4 Training Hacks For Your Next Race

Clock ticking down to the big day? These tips can help you get to where you need to be.

a black woman standing on the street mid run looking at her watch

Getty Images

When it comes to preparing for a race, you get out what you put in. There are no shortcuts, whether you’re aiming for a half-marathon PB or dusting off your running shoes for a charity 10k. Running further or faster requires putting in the hours, but it is possible to hack your training to make it as effective as can be.

1. Get an instant personalised training plan

To get the most out of training, you need a plan that takes into account your current fitness, goals and ongoing progress. Traditionally, that would’ve involved working with a running coach, but today it’s possible to do with a few taps on one of Garmin’s latest GPS running smartwatches, such as the Forerunner 265 or Forerunner 965.

Input details of your race event into the Garmin Connect app (available on selected models), along with any specific goals you want to hit, and you’ll get daily workout suggestions and training load targets that constantly update based on your data. You can access these directly on your watch through the Garmin race widget.

The widget also gives a handy at-a-glance view of how many days you have until race day, along with a predicted finish time based on your past performance. As you train, that prediction will change — hopefully for the better.

2. Start lifting weights

‘Lifting weights — especially if you’re over 40 — can be a game changer for endurance runners,’ says Jason Fitzgerald, running coach and founder of Strength Running. ‘Getting stronger helps improve running economy, injury resilience and power. It helps stave off age-related muscle decline and can improve your hormonal profile. If you’re not lifting weights, you’re missing out on a proven way to level up your running performances.’

Common advice is to aim for two to three strength-training sessions a week, focusing on compound lifts that work the entire body. You can do these at a gym, or at home with dumbbells and resistance bands. Remember that the aim is to lift heavy, not to get your heart racing, so rest for a few minutes between sets and focus on quality over quantity.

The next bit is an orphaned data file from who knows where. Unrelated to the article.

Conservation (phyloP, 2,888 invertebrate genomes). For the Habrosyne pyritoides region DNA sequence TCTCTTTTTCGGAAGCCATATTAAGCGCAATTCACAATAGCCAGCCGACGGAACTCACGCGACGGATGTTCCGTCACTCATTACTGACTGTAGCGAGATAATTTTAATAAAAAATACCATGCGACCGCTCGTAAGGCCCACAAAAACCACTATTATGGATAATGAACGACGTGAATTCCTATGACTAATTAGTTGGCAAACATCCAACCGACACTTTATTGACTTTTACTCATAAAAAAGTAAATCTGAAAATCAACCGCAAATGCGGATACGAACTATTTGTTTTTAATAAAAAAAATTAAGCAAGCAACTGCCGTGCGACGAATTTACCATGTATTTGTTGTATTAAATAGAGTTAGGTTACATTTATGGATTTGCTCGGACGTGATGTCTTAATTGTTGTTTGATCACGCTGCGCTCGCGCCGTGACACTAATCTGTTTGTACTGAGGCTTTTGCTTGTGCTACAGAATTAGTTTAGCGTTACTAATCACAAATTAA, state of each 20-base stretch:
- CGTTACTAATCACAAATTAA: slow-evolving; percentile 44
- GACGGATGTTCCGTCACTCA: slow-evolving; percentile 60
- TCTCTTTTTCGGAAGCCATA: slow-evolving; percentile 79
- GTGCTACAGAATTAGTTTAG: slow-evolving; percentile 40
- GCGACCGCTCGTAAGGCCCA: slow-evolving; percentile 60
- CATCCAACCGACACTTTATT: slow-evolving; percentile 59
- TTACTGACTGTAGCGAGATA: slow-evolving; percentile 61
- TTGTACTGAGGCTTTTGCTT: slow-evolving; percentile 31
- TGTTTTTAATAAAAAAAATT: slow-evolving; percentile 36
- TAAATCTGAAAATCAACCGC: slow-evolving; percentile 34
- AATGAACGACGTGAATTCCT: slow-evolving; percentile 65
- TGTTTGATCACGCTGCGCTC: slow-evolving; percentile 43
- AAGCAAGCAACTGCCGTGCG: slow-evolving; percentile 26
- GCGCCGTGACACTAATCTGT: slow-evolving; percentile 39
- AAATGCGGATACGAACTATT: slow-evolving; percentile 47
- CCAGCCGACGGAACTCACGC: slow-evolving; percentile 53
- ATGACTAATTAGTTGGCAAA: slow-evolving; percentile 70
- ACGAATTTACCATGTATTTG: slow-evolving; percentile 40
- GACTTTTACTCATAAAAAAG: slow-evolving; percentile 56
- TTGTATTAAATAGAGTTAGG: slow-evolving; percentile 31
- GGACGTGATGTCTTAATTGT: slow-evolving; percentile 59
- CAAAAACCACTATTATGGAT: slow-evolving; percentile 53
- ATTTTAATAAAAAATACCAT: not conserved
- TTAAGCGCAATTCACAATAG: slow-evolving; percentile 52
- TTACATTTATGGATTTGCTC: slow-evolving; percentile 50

three people running on a roadGetty Images

3. Pace like a pro

If you’re aiming to run faster or longer than you’re used to, then you need to think about pacing. Not just your overall strategy (i.e. where you want to focus your intensity) but also how your course will impact things. One way of working this out is with Garmin’s PacePro feature, available on the Forerunner 965 and 265 series, which analyses a route’s elevation to let you know exactly where you should speed up or slow down. You can enter your target time, preferred pacing strategy (positive, even or negative splits) and choose how you’d rather tackle uphill vs downhill running. Use it during your training to avoid burning out on hilly runs, and on race day to help you achieve your target time.

4. Join a running club

There’s no denying that training for long distances like a marathon or half can become a mental slog. Running with a club takes your mind off the distance and keeps you coming back for more, says Tim Navin-Jones, founder of London City Runners. ‘It helps with boredom. When you’re training for a marathon, you’re spending sometimes more than two hours running – there are only so many podcasts and songs you can listen to. And when you finish your run with a club, it’s nice to share the endorphin rush with other people.’ As well as the community element, running with others can help push you out of your comfort zone and hold you accountable — great for cold days when there’s a temptation to stay indoors and skip your training. Tim recommends finding a club, like London City Runners, that also organises interval sessions, which can help you build speed and endurance.

Related Articles